>>

    > Come again? I mean, if they're really stupid, they would be incapable of
    > recognizing themselves as the problem, n'est pas?


    No. Many are kids. Many are old.

    the 100$ laptop has a good essay on how they are doing
    security on those so that the users never have to 'be
    computer savy'.

    please see

    http://www.technologyreview.com/read_article.aspx?id=17593&ch=infotech
     
    Rick Merrill, Oct 12, 2006
    #4
  5. Rick Merrill wrote:

    > optikl wrote:
    >> Sebastian Gottschalk wrote:
    >>
    >>>
    >>> If they would just recognize that it's their very own stupidity that
    >>> creates their problems...
    >>>

    >> Come again? I mean, if they're really stupid, they would be incapable of
    >> recognizing themselves as the problem, n'est pas?

    >
    > No. Many are kids. Many are old.
    >
    > the 100$ laptop has a good essay on how they are doing
    > security on those so that the users never have to 'be
    > computer savy'.


    Phishing, bad user input (like misusing MSIE as a webbrowser despite the
    documentation telling that this is totally stupid) and lack of willingness
    to understand at least the most fundamental operation concepts (no, if your
    monitor crashes, your data are not gone!) are social problems, but not
    related to lack of special interest on computers.
     
    Sebastian Gottschalk, Oct 12, 2006
    #5
  6. "Sebastian Gottschalk" <> wrote in message
    news:...
    > none wrote:
    >
    > > An investigation conducted by the BBC News website into net-based
    > > attacks on personal computers using Microsoft Windows software found
    > > that they could be targeted as frequently as every 15 minutes.

    >
    > Huh? I get some connection attempts to 135/TCP and 445/TCP every minute,
    > usually with 4 SYNs at once.
    >
    > > Under the experiment, which saw a home computer left switched on and
    > > connected to the internet for seven hours, the unprotected PC logged a
    > > "malicious attack that could render it unusable" at least every hour,
    > > the BBC said.

    >
    > WTF? They're connecting a PC with known vulnerabilities ("could render it
    > unusable") to the net? Stupid!
    >
    > Well, what about installing patches and configuring it correctly? Then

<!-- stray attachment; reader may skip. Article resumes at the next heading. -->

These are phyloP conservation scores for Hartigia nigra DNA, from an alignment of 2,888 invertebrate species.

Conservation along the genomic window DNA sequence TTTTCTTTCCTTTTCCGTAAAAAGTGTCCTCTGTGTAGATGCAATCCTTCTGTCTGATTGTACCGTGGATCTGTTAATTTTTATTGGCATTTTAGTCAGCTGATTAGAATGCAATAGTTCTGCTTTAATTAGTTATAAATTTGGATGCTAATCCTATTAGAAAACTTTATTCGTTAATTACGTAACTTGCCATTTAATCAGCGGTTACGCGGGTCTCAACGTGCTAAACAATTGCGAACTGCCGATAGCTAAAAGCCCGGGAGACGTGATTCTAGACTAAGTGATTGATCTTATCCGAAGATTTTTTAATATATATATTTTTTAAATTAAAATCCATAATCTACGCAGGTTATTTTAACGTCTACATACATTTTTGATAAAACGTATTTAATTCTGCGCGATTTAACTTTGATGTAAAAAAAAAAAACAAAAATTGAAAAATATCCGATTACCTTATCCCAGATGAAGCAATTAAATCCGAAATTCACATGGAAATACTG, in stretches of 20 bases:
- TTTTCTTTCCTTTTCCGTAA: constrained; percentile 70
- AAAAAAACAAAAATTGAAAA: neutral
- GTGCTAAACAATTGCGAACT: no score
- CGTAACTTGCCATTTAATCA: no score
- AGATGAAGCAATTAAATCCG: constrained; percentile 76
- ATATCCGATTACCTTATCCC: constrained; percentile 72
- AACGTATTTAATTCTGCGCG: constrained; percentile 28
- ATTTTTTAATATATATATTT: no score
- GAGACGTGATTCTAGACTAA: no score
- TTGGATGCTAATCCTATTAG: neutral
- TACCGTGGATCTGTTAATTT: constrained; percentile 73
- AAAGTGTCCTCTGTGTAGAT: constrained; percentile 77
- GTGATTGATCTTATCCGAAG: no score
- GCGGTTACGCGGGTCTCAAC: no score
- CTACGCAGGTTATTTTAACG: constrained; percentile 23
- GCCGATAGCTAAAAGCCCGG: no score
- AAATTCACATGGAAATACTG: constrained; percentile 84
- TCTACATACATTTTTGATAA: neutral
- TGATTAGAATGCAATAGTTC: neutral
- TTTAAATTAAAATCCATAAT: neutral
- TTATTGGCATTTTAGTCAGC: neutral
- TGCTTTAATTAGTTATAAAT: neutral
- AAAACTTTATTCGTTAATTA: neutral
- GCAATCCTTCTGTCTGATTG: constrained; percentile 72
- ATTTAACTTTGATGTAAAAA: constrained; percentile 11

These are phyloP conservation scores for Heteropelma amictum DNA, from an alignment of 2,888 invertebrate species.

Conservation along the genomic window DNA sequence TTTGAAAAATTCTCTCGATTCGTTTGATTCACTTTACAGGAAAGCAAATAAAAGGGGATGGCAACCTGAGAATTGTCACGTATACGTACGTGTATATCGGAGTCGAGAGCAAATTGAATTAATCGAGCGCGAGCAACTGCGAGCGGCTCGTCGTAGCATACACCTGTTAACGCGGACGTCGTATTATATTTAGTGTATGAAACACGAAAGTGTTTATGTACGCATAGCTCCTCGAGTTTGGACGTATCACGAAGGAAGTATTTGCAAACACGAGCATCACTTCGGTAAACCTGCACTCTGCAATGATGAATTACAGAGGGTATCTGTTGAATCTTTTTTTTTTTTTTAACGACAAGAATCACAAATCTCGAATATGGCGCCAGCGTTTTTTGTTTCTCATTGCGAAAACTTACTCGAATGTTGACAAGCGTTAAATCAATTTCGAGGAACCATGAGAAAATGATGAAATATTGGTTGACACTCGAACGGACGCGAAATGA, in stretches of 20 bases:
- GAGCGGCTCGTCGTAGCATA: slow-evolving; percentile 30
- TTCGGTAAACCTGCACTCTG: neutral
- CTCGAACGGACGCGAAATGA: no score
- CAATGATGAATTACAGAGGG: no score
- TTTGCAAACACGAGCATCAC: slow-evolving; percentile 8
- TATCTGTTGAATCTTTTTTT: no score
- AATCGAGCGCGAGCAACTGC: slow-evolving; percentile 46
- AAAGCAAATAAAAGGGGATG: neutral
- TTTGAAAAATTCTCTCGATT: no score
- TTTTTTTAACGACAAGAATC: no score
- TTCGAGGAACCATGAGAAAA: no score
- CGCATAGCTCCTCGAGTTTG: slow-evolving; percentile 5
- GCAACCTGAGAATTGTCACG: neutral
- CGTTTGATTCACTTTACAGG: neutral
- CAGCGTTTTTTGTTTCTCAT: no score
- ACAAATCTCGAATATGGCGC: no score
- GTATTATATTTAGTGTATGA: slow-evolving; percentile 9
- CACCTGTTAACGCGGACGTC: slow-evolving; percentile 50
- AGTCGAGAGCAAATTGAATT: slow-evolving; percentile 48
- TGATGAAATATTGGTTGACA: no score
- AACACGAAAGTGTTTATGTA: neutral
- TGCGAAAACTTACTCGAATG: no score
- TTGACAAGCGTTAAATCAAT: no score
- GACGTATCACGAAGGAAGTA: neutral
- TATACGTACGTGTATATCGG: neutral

> there's nothing wrong with being unprotected, as it doesn't need any
    > "protection".
    >
    > > The study was conducted to coincide with the re-launch of a government
    > > campaign aimed at increasing public awareness about internet security.

    >
    > Yeah, such researchers should be fired for their incompetence regarding
    > internet security.
    >
    > > However, 17 per cent of internet users admitted that they had no
    > > antivirus software on their PC, while 22 per cent had no firewall and
    > > 23 per cent said they had opened an e-mail from an unknown source.

    >
    > And what exactly is wrong with that? I don't have any virus scanner, I
    > don't have any firewall, and I have no problem with opening strange
    > e-mails. Yet my box is probably a hundred times more secure than an
    > unconfigured and unpatched system with all this pseudo-security stuff
    > installed.
    >
    > > Of those questioned, 18 per cent said they would no longer shop online
    > > due to their fears, while 24 per cent said they had been deterred from
    > > using internet banking as a result of rising net crime.

    >
    > If they would just recognize that it's their very own stupidity that
    > creates their problems...
    >
    > > Commenting, head of the Get Safe Online campaign, Tony Neate, said that
    > > internet users could take simple precautions to avoid being targeted by
    > > web criminals.

    >
    > What a nonsense.


    If desktop configuration and maintenance is part of your living, I suppose
    what you say is true. But it is not what I do for a living. If your box is
    safe, why not sell that set up and get rich? I'd be curious to know how
    that could be done. I'd probably love to buy a pc like that.
     
    Leon Trollski, Oct 14, 2006
    #6
  7. "Sebastian Gottschalk" <> wrote in message
    news:...
    > Rick Merrill wrote:
    >
    > > optikl wrote:
    > >> Sebastian Gottschalk wrote:
    > >>
    > >>>
    > >>> If they would just recognize that it's their very own stupidity that
    > >>> creates their problems...
    > >>>
    > >> Come again? I mean, if they're really stupid, they would be incapable

    of
    > >> recognizing themselves as the problem, n'est pas?

    > >
    > > No. Many are kids. Many are old.
    > >
    > > the 100$ laptop has a good essay on how they are doing
    > > security on those so that the users never have to 'be
    > > computer savy'.

    >
    > Phishing, bad user input (like misusing MSIE as a webbrowser despite the
    > documentation telling that this is totally stupid) and lack of willingness
    > to understand at least the most fundamental operation concepts (no, if

    your
    > monitor crashes, your data are not gone!) are social problems, but not
    > related to lack of special interest on computers.


    On the other hand, if my help desk gave attitude like that, I'd probably
    complain about them.
     
    Leon Trollski, Oct 14, 2006
    #7